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Sugarcane harvesters are spreading the word about the protective benefits of voluntary medical male circumcision.
One morning in May 2019, I met Hamisi Kuya (36), a father of two who received voluntary medical male circumcision (VMMC) services through IntraHealth International.
Hamisi lives near Kagera, in the northwestern corner of Tanzania, where he has been working at the Kagera Sugar Plantation for some years.
In his area, like in many communities in the region, many people believe that the VMMC procedure is very painful and takes a long time to heal. For some of them who are sexually active, the prospect of abstaining from sex for six weeks while healing is discouraging.
"After the benefits were explained to me, I became less worried about the pain and I decided to go to the clinic for the service.”
Hamisi, however, learned that VMMC could help protect him from HIV, reducing his risk of acquiring the virus through heterosexual intercourse by about 60%.
So, unlike some of his peers, Hamisi decided to take a daring step.
“When I first heard of VMMC during a meeting with service providers from Kagera Sugar Hospital, I was so scared to go for it because I believed that it was a very painful process,” Hamisi says. “I told myself that circumcision was not for me, nor for my family and generation. However, Dr. Yustina—a medical male circumcision provider—approached me and explained the benefits of VMMC in detail. I became less worried about the pain and I decided to go to the clinic for the service.”
Since December 2018, IntraHealth has been conducting workplace interventions in the Kagera region focusing on adult men (over 20 years of age) as part of its Tohara Plus project.
We collaborate with facility management to organize VMMC outreach campaigns—an approach that reaches more adult men who are not able to visit health facilities because of their work schedules.
IntraHealth organizes meetings with employees to announce service availability, installs mobile clinics/tents at workplaces such as the Kagera Sugar Plantation, orients them on benefits of VMMC, and provides services at the same place.
More than 4,209 boys and men in the Kagera Sugar community have come for VMMC, 3,022 of whom were adults (20-29 years old). Hamisi was one of them.
Hamisi and his peers are now ambassadors to their communities.
Due to the distance (about 30 km) from where Hamisi and his coworkers live, IntraHealth collaborates with hospital management to provide post-surgery transportation for clients. This keeps them from using motorcycles or walking long distances, which may cause injury.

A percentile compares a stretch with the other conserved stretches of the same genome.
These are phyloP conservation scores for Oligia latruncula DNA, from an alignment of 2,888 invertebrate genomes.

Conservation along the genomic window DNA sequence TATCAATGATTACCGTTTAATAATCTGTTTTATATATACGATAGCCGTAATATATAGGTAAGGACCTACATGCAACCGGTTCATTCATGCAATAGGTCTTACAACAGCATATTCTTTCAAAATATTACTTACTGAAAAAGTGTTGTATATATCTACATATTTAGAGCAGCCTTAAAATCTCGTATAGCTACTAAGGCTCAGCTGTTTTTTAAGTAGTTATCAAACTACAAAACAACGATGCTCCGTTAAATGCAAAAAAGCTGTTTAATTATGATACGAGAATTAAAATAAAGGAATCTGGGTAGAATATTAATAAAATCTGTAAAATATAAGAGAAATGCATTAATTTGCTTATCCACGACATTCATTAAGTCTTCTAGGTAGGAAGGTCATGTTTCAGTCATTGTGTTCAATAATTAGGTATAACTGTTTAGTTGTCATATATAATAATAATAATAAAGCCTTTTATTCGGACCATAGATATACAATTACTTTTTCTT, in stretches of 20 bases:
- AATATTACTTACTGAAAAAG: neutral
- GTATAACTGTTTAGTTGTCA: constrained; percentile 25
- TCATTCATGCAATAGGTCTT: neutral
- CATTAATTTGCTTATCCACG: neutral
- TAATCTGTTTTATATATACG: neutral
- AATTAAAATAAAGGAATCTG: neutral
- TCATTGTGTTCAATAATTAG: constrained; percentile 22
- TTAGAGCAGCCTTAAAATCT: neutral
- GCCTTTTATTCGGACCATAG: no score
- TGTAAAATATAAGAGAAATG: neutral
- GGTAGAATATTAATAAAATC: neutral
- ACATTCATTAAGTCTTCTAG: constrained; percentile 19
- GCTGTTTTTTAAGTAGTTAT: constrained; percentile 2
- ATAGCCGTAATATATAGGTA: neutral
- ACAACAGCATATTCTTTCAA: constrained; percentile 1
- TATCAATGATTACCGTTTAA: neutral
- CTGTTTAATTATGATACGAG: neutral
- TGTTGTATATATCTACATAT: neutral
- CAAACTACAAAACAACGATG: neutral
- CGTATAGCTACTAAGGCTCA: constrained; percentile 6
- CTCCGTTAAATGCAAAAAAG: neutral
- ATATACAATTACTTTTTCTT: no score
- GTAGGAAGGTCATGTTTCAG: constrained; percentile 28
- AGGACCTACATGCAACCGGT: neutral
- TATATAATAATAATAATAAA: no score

“My wife supported me a lot during the healing period, as I explained to her that not only VMMC protects her from cervical cancer, but also protects us from HIV, sexually transmitted diseases, and improves my personal hygiene,” he says. “She was also ready to abstain from sex until I was completely okay.”
Workplace interventions in the Kagera region marked a turning point for many men in Hamisi’s community. After a successful recovery, Hamisi has taken it upon himself to talk about his experience and has encouraged his friends and coworkers to pursue VMMC services.
“Our company gives us a three-day excuse of duty note after surgery and after that we are given light work around the factory instead of harvesting sugarcane,” he said. “As for me, it took only one week to be okay and continue with my normal activities. This encouraged more adult men to go for VMMC, as most of us were afraid due to the nature of our jobs.”
Hamisi and his peers who have received VMMC are now ambassadors to their communities, helping young and adult men learn more about the protective benefits of VMMC and referring them to the service.
“We wish we could provide services to large numbers of adult men at once, but they have to come in batches as they also have to work at sugarcane plantations,” says Dr. James Gesimba, a regional technical advisor for IntraHealth’s VMMC project in Kagera. “But industry management always assists in releasing their employees for this important service.”
The Kagera Sugar Plantation spans 17,000 acres and has a community population of more than 11,000. According to Dr. Ivan Athaide—the Kagera Sugar Hospital medical officer in charge—hospital management, IntraHealth, and the Tanzanian government have been cooperating to increase employee awareness of HIV in their community and create a sustainability plan for VMMC services, including providing equipment and support to service providers to safeguard the standard of services.
“Our hospital not only receives staff but also people from outside the industrial area, because we provide all services free of charge,” says Dr. Athaide. “We also spread awareness to women who visit here because they help to influence their partners to opt for VMMC.”
The IntraHealth International Tohara Plus project is a five-year VMMC project funded by the U.S. President's Emergency Plan for AIDS Relief (PEPFAR) through Centers for Disease Control (CDC) Tanzania.